With all these acting severally and in concert, an examination of the land tenure system in Nigeria was overdue and consequently, the Land Use Act had to be enacted on March 29th, 1978 to achieve the following set objectives:
- To remove the bitter controversies, resulting at times in loss of lives and limbs which land is known to be generating.
- To streamline and simplify the management and ownership of land in the country.
- To assist the citizen, irrespective of his social status to realize his ambition and aspiration of owning the place where he and his family will live a secure and peaceful life.
- To enable the government to bring under control the use to which land can be put in all parts of the country and thus facilitate planning and zoning programmes for particular uses.
In order to achieve the above lofty objectives and remove all bickering and acrimony in a non-rancorous environment, the act provides in Section 1 as follows:
Subject to the provisions of this Act, all land comprised in the territory of each state in the federation is hereby vested in the Governor of that State and such land shall be held in trust and administered for the use and common benefit of all Nigerians in accordance with the provisions of this Act.
Since all land in the state is vested in the Governor except otherwise clearly stated in the Act, as it is the case with “other land” (Section 6), it is only with his consent that land can be made available to all citizens of Nigerian origin for their enjoyment. The question now is, has the Governor’s consent in land matters helped in achieving the above objectives for development? The thesis of this paper therefore is a resort to the Land Use Act to end the needless skirmishes erupting between herdsmen and peasant farmers and ensure that land is enjoyed in a non-rancorous manner and without bickering and acrimony.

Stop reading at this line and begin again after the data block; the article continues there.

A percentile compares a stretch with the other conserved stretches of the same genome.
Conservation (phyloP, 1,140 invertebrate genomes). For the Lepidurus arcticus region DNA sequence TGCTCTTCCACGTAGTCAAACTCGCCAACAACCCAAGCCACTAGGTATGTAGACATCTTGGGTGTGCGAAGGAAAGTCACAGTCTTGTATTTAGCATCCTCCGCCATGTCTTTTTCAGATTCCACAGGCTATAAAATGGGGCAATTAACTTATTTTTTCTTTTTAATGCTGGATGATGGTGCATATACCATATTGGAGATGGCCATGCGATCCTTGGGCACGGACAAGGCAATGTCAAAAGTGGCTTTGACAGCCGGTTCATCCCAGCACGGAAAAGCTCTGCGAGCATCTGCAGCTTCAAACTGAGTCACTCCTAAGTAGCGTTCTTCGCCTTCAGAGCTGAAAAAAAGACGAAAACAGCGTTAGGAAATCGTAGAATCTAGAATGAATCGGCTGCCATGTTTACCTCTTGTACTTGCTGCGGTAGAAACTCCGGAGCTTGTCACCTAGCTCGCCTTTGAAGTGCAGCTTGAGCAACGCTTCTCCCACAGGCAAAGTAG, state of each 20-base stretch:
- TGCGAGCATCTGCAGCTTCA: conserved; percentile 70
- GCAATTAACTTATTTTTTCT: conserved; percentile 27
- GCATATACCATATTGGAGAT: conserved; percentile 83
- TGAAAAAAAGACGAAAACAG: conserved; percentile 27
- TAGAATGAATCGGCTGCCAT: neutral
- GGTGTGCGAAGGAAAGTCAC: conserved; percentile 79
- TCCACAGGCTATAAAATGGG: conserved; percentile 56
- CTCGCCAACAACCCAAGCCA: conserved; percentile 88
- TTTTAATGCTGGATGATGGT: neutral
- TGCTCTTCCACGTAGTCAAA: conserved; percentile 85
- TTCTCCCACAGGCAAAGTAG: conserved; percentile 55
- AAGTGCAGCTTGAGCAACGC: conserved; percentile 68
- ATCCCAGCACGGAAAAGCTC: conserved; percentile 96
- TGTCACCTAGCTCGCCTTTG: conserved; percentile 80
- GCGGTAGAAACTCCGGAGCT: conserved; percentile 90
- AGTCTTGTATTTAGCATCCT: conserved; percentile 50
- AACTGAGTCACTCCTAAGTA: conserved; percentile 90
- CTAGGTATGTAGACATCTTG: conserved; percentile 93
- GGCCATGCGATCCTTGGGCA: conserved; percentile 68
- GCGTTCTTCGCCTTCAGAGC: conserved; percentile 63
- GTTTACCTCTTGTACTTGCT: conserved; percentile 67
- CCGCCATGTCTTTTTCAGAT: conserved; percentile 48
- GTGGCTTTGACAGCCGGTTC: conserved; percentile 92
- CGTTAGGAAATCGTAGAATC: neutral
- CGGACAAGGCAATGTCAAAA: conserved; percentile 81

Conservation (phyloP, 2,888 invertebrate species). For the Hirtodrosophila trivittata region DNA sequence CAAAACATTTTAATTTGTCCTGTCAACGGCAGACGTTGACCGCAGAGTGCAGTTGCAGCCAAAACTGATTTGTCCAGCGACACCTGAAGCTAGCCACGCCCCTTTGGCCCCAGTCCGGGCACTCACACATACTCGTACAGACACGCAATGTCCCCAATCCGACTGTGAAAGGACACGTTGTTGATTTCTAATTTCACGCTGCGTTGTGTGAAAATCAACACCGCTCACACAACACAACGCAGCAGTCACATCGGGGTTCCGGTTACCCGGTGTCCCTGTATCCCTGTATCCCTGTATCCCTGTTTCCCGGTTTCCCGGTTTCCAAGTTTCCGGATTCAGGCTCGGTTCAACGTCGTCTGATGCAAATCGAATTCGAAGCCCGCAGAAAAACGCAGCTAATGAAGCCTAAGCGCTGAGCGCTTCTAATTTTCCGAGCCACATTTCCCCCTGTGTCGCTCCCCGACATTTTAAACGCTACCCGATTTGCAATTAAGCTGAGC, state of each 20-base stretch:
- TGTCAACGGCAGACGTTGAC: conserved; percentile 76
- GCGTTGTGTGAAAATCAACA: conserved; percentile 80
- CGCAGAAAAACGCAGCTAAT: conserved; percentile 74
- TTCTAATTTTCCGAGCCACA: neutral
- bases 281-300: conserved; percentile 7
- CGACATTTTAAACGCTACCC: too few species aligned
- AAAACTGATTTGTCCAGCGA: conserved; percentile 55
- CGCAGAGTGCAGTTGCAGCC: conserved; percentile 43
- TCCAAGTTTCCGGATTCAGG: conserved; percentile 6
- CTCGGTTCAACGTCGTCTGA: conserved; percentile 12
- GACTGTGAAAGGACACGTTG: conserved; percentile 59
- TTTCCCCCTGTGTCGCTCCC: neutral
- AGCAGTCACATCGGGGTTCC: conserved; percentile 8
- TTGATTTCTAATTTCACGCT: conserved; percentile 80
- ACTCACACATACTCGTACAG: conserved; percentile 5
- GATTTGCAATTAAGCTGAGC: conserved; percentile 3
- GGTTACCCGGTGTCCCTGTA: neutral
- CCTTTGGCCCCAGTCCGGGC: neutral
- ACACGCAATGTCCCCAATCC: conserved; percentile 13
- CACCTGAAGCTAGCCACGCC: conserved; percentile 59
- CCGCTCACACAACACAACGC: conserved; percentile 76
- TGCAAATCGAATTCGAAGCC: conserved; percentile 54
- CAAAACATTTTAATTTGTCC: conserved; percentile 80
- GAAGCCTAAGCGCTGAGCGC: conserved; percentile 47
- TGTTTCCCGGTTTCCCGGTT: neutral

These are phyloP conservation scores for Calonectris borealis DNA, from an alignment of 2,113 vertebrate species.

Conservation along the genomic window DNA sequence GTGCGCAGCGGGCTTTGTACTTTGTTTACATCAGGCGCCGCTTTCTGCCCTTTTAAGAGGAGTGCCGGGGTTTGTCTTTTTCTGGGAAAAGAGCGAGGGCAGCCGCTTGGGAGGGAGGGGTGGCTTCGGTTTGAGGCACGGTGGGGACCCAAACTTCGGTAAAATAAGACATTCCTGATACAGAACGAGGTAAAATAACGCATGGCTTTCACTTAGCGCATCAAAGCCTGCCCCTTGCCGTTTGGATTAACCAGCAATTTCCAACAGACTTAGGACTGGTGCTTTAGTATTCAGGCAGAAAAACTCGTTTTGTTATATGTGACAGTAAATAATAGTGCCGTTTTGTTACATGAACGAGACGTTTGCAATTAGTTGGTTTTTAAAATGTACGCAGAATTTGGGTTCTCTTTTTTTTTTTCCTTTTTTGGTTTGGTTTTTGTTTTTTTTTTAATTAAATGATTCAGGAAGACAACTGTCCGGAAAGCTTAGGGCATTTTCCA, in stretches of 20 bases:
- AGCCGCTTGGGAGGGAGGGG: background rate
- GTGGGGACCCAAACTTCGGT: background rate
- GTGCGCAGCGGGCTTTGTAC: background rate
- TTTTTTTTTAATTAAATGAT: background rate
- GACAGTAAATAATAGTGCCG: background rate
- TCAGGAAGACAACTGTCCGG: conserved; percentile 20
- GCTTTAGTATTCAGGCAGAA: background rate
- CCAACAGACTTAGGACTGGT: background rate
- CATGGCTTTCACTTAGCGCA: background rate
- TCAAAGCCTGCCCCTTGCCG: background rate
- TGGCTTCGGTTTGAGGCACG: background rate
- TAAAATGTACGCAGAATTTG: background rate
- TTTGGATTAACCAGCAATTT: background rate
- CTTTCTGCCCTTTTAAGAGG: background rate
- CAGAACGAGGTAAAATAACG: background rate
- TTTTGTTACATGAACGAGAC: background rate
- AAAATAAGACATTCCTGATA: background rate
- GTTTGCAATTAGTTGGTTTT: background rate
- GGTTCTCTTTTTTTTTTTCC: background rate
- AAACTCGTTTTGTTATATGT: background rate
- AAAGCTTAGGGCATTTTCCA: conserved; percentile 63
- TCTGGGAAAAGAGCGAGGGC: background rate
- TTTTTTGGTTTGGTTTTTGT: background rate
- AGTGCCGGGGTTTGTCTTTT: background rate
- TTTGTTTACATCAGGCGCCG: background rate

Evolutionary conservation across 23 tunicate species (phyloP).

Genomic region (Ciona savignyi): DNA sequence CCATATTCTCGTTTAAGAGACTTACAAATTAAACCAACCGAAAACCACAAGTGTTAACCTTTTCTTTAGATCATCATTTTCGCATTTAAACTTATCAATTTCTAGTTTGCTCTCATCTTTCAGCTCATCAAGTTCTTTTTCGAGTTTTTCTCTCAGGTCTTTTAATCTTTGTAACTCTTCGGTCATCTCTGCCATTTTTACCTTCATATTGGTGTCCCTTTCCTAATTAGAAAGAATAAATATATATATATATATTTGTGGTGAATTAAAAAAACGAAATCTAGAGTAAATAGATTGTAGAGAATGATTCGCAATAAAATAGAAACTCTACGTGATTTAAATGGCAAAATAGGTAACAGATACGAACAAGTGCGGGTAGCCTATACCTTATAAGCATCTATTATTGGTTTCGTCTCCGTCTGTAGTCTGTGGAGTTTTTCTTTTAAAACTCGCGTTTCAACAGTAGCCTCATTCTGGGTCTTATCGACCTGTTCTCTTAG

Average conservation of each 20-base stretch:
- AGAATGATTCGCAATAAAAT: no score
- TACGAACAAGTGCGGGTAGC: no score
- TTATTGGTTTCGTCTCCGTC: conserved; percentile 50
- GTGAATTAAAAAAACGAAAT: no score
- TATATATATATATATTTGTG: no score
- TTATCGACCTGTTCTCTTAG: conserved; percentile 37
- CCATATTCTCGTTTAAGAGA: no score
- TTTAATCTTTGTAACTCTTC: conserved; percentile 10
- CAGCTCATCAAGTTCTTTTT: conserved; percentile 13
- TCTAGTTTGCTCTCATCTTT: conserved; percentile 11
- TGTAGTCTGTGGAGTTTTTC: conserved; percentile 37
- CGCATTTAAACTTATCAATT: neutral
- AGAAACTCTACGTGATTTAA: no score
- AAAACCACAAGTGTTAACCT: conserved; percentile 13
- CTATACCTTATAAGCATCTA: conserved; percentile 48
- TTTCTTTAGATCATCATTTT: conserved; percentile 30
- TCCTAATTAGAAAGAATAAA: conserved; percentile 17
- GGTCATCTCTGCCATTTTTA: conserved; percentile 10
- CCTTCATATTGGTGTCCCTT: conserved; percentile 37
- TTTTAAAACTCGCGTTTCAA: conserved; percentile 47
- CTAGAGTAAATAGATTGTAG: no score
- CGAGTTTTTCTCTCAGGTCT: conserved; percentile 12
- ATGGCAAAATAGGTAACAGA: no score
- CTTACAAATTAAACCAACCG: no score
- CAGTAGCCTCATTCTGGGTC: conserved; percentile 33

Definition of Terms
Consent as a Concept
For a proper digest and assimilation of the topic in question, it is pertinent to do a thorough synthesis of the concept, consent.
According to the Advanced Learner’s Dictionary, consent means “to give agreement or permission”. In legal parlance however, consent connotes “deliberate or implied affirmation; compliance with a proposed course of action” (Oxford Dictionary of Law, 2002). Consent must be given freely, without duress or deception and with sufficient legal competence to give it.
The author of this paper associates himself with the second definition and asks, does the Governor have the legal competence or powers to give consent? Since Section 1 vests all lands in the state in him and section 5 (i) (a) empowers him to “grant statutory right of occupancy to any person for all purposes,” he has the legal powers to give consent. This is so because it has long been recognized that a lessor of land – be it the state or private lessor – could impose a covenant on the lessee not to alienate his interest in the lease without the consent of the lessor, Kasunmu, 1986 (in Egute, 2002).